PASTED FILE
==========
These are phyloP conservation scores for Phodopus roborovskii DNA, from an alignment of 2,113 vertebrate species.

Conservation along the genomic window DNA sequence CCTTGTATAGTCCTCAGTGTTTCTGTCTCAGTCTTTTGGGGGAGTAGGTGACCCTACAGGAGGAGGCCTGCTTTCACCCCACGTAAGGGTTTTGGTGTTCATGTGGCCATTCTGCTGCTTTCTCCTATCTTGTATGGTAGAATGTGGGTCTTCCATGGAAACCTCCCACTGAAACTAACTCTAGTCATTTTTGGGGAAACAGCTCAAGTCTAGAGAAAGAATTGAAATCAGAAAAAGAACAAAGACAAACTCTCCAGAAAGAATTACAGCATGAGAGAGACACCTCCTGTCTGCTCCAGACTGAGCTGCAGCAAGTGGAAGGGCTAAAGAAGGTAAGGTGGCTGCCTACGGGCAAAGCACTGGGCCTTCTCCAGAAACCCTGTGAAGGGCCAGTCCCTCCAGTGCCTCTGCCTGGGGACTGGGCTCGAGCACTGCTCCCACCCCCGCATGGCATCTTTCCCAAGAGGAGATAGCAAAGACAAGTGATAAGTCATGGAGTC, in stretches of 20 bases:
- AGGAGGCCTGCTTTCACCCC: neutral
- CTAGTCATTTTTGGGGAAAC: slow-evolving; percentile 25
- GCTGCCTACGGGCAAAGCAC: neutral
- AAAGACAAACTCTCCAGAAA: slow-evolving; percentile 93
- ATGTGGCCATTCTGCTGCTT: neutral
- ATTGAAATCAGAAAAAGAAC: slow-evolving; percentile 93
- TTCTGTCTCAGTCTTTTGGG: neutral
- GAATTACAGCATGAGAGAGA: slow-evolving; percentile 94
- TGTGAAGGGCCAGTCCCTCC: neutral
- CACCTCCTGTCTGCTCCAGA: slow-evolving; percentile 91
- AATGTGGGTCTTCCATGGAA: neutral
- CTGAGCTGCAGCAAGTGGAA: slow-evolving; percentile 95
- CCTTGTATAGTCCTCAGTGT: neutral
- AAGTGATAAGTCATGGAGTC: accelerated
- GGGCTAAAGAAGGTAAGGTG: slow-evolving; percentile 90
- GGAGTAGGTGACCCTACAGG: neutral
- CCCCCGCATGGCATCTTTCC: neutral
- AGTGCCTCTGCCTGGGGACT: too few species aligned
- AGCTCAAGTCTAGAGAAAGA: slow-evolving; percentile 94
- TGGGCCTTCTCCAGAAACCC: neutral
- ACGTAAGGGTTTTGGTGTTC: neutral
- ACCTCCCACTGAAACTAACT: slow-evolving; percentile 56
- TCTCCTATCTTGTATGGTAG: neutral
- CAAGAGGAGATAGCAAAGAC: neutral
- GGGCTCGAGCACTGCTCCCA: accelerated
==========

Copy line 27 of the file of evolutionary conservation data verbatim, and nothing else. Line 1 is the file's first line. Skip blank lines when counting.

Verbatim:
- GGGCTCGAGCACTGCTCCCA: accelerated